Today, a zoology book. The University of Houston's
College of Engineering presents this series about
the machines that make our civilization run, and
the people whose ingenuity created them.
1607 was the year Shakespeare
finished Macbeth, Galileo showed that the
path of a projectile is parabolic, and a committee
of fifty-four translators was halfway through its
task of writing the King James Bible. The
alchemical convolutions of the old world were
giving way to new clarity and objectivity. 1607 was
also the year that a cleric named Edward Topsell
published a remarkable 1100-page treatise on
zoology. In it he shows us a world that had not
quite been overturned by the new scientific method.
Topsell's title begins: The HISTORY of
Four-footed Beasts and Serpents Describing at Large
Their True and Lively Figure, their Several names,
Conditions, Kinds, Virtues ..., and it keeps on
going. Here is all you'd ever dare to know about
any beast. The illustrations are marvelous, and
I'll let the text speak for itself.
Quoting a Roman authority, Topsell says that
"Dogs have reason, and use logik in their hunting." But
he's compelled to add that
"It is the nature of a Dog, when he maketh water, to hold up his leg ..."
We're told that apes are terrified of snails, and
horses love "musik." He says that elephants worship
the sun and the moon with their own rituals and
that "The blood of an elephant and the ashes of a Weasil, cure ... Leprosie."
He says that touching
an elephant's trunk cures headaches.
Hippopotamus is the Greek word for what
Topsell calls the "sea horse." He says it
"is a most ugly and filthy beast," but he lists it as a
kind of horse. His picture shows one eating a
"The ... procreation of mice is not only by copulation, but also nature worketh wonderfully in ingenduring them by earth."
That's the old idea
that life generates spontaneously in any kind of
filth. (Some people still thought that 150 years
ago.) He says a cat is "much delighted to play with her image in a glass."
Among his animals, you meet Gorgons, Sphinxes, and
Lamias. He pictures them as mixtures of real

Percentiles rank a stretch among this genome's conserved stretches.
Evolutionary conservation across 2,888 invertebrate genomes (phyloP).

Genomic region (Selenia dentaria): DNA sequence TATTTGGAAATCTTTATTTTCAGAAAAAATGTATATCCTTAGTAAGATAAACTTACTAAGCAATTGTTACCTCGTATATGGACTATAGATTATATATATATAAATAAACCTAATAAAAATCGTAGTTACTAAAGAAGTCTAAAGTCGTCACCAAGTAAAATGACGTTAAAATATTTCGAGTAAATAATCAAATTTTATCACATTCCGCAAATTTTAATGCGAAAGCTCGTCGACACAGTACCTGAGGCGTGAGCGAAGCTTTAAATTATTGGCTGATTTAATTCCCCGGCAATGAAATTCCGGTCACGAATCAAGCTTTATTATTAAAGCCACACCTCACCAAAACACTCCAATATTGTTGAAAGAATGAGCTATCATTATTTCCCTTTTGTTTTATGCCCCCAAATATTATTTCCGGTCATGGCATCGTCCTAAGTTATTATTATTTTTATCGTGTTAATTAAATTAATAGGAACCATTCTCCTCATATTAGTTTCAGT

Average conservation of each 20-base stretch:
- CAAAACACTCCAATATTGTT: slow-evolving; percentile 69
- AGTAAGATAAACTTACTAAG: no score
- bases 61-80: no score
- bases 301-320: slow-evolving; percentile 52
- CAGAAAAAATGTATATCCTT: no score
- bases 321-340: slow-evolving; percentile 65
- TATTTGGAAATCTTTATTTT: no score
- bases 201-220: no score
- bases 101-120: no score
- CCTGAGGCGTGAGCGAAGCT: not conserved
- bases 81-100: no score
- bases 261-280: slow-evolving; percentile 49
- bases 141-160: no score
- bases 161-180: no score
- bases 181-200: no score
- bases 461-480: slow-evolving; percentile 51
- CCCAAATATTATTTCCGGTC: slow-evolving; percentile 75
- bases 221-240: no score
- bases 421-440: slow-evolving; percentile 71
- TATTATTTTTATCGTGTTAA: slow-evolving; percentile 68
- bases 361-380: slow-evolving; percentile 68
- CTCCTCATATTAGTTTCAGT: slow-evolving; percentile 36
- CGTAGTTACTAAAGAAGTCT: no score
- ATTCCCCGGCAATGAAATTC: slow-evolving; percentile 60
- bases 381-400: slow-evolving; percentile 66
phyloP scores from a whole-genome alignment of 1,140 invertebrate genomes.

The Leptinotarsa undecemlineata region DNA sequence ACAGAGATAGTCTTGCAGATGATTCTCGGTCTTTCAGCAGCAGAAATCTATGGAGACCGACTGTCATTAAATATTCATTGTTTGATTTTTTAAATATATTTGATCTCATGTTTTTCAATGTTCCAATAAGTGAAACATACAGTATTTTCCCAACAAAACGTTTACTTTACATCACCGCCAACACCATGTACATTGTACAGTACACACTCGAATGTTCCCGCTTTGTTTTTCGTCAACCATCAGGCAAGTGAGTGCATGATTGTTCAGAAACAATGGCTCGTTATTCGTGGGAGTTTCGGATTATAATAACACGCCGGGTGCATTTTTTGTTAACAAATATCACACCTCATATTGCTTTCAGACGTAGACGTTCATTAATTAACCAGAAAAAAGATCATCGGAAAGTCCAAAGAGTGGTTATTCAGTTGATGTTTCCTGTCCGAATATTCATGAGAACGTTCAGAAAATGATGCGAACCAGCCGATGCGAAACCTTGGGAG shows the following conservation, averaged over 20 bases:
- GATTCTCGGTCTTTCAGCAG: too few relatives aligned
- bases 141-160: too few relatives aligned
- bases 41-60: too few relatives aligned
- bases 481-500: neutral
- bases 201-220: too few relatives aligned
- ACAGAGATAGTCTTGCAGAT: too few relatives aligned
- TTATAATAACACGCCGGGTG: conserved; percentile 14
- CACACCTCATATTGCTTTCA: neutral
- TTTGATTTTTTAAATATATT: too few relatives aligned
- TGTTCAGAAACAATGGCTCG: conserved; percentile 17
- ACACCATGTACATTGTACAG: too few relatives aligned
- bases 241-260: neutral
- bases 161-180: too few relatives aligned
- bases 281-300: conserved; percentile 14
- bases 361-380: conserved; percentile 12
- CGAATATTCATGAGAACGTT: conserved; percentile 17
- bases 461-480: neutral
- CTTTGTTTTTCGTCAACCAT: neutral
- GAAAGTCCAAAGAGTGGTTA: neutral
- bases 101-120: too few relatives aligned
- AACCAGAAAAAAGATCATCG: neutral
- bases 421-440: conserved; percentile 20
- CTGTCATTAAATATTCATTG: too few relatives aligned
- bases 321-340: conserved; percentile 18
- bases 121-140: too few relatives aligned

animals with the stuff of myths. He's quite
unambiguous in telling us about the Winged Dragon
and the Unicorn. He faces doubters, saying,
"...lest it should seem incredible, as the foolish world is apt to believe no more than they see, I have [added] the testimonies of sundry learned men."
All around Edward Topsell, today's rules of
scientific evidence were taking shape. Topsell,
too, was concerned with validation. He says at the
outset, "I would not have the Reader ... imagine I have ... related all that is ever said of these Beasts, but only [what] is said by many."
basis he accepted that
"... the horn of the unicorn ... doth wonderfully help against poyson" -- simply
because several people had told him it did.
You and I want better assurance than that meager
consensus, but give Topsell his due. His monumental
work was actually an early glimmer of modern
science. For all its imperfection, it represents a
vast collection of would-be observational data, and
it even includes a rudimentary rule for sifting
truth from supposition.
I'm John Lienhard, at the University of Houston,
where we're interested in the way inventive minds
Topsell, E., The History of Four-Footed Beasts and
Serpents and Insects. New York: Da Capo Press,
1967. (This is a facsimile of the original edition:
London: Printed by William Iaggard, 1607.)
Topsell, E., The Historie of Serpents or The
second Booke of Liuing Creatures: ... , New
York: Da Capo Press, 1973. (This is facsimile of
the original edition: London: Printed by William
It is worth noting that Topsell's first volume is a
reworking, expansion, and popularization of a late
16th-century bestiary written by Konrad Gesner,
Historiae Animalium Liber Primus. His second
volume is likewise derived from the work of Thomas
Moffett, Insectorum sive minimorum animalium
For an excellent display of Topsell's images see
this UH Special Collections page.
I am grateful to Pat Bozeman, UH Special
Collections, for introducing me to a later
17th-century edition of the work: Topsell, E., The
history of four-footed beasts and serpents ... /
collected out of the writings of Conradus Gesner
and other authors. Whereunto is now added, The
theater of insects; or, lesser living creatures ...
by T. Muffet. London : Printed by E. Cotes, for G.
Sawbridge, T. Williams and T. Johnson, M DC LVIII.
This is a substantially reworked version of
The fabled Mantichora
A very real (if imaginative) bactrian camel
And a carnivorous hippopotamus
All images from HISTORY of
Four-footed Beasts Ö 1607
The Engines of Our Ingenuity is
Copyright © 1988-2000 by John H.